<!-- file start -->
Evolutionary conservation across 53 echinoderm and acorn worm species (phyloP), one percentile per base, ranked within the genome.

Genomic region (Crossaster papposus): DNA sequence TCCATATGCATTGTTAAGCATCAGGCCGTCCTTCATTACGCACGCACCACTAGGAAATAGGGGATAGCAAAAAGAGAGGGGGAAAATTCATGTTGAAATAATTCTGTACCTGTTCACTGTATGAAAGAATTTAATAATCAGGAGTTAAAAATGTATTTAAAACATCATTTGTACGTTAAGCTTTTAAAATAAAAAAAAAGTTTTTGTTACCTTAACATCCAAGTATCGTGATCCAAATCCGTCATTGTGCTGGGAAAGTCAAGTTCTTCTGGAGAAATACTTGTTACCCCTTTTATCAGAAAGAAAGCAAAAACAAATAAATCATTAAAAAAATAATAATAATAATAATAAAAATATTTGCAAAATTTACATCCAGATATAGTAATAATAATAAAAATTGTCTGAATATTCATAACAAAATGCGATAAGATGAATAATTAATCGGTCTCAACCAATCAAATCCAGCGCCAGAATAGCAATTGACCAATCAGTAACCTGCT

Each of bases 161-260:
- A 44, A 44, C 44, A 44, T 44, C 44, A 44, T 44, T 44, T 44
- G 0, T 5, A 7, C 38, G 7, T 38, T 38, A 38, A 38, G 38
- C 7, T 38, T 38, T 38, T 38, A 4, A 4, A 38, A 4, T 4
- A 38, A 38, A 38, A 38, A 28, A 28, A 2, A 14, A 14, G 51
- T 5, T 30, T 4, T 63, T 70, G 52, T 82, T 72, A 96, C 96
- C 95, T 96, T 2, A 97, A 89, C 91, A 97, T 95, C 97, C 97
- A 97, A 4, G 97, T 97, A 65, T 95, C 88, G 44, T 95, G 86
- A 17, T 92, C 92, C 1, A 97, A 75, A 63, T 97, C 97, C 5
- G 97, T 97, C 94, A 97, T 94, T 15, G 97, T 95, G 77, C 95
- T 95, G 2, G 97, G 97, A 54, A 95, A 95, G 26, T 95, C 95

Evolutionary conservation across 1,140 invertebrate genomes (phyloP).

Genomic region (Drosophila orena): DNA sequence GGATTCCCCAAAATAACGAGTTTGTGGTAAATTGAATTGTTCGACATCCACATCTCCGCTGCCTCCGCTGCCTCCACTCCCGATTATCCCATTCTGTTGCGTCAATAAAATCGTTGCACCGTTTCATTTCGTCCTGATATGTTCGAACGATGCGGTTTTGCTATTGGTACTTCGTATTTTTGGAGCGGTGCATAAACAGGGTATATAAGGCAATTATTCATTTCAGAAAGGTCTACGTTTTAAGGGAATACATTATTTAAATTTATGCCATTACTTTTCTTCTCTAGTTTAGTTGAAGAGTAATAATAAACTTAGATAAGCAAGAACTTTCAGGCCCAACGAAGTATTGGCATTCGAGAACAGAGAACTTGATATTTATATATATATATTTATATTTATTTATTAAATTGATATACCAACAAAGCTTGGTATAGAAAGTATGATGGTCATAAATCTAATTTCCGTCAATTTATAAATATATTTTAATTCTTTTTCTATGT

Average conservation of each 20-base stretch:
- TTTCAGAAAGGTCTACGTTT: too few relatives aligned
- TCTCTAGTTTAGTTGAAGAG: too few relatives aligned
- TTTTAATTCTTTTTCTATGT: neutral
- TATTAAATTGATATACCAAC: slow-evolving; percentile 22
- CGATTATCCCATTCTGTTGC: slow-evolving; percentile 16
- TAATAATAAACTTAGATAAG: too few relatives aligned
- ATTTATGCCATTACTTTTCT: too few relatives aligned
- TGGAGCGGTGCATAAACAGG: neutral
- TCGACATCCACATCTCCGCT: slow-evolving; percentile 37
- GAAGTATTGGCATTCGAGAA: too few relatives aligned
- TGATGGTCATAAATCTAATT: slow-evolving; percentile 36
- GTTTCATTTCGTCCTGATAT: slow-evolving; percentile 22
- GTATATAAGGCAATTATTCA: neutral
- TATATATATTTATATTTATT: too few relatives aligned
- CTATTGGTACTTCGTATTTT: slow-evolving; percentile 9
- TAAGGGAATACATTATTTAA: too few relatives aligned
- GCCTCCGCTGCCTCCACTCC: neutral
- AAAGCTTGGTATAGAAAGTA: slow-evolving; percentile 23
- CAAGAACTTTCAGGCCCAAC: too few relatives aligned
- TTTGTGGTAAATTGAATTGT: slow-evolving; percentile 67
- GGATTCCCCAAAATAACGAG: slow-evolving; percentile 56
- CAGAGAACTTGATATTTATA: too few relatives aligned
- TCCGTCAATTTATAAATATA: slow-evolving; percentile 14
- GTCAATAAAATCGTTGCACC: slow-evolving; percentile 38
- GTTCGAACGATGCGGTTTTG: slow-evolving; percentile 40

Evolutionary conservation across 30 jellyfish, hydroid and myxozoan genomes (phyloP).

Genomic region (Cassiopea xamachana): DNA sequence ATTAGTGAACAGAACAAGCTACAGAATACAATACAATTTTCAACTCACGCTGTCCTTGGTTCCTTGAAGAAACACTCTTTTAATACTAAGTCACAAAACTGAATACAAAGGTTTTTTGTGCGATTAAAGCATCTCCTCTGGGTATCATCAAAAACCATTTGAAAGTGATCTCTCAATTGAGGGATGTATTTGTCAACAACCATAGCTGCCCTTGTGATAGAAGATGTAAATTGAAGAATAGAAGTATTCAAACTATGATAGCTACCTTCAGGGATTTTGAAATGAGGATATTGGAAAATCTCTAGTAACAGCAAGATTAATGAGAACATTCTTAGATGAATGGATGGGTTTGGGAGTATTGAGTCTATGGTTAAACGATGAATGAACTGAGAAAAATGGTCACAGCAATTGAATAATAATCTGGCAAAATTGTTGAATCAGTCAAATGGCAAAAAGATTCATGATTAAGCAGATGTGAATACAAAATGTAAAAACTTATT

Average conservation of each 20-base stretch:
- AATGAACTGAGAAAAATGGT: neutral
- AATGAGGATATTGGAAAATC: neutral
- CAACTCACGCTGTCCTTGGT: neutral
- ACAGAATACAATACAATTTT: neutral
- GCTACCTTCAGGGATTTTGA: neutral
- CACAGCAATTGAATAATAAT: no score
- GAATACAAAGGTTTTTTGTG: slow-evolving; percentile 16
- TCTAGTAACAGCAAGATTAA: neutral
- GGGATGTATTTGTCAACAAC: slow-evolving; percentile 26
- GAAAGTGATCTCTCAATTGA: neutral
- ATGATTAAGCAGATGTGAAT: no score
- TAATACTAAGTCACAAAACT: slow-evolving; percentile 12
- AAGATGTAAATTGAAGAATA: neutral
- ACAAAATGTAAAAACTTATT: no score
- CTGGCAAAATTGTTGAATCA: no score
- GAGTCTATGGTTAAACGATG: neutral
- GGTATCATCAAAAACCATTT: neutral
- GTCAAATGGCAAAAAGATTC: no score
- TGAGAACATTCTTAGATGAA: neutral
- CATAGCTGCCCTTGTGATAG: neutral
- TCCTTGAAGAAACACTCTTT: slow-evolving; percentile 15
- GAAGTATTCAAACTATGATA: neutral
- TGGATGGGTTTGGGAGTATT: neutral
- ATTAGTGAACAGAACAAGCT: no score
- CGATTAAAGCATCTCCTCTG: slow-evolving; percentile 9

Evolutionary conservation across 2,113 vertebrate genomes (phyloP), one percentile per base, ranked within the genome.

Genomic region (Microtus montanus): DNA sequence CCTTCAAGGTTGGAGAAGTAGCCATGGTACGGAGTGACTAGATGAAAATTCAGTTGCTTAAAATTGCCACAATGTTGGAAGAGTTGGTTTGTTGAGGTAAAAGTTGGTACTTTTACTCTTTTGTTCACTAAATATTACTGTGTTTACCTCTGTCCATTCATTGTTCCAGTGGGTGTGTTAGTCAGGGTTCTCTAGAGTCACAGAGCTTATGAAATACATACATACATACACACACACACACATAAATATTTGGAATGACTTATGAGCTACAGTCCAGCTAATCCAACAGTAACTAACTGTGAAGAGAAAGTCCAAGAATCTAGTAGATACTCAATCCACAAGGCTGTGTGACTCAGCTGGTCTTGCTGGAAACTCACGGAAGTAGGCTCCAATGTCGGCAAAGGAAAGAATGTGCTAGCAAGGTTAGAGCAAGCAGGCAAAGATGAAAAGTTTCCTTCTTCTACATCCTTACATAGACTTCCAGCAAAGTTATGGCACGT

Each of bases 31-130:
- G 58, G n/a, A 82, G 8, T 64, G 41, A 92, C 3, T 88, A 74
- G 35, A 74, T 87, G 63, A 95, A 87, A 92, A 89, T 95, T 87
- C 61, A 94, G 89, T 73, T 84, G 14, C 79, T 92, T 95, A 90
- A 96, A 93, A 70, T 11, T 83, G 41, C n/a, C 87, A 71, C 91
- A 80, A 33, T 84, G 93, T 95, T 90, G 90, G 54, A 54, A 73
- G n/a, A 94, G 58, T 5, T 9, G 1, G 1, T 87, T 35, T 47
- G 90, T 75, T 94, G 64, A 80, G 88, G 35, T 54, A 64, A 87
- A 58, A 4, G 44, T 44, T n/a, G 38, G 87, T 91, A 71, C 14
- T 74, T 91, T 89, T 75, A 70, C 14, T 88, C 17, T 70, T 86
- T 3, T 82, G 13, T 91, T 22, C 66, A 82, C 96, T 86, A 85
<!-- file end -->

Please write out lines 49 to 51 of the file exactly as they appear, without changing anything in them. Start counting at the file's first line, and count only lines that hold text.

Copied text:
- GCTACCTTCAGGGATTTTGA: neutral
- CACAGCAATTGAATAATAAT: no score
- GAATACAAAGGTTTTTTGTG: slow-evolving; percentile 16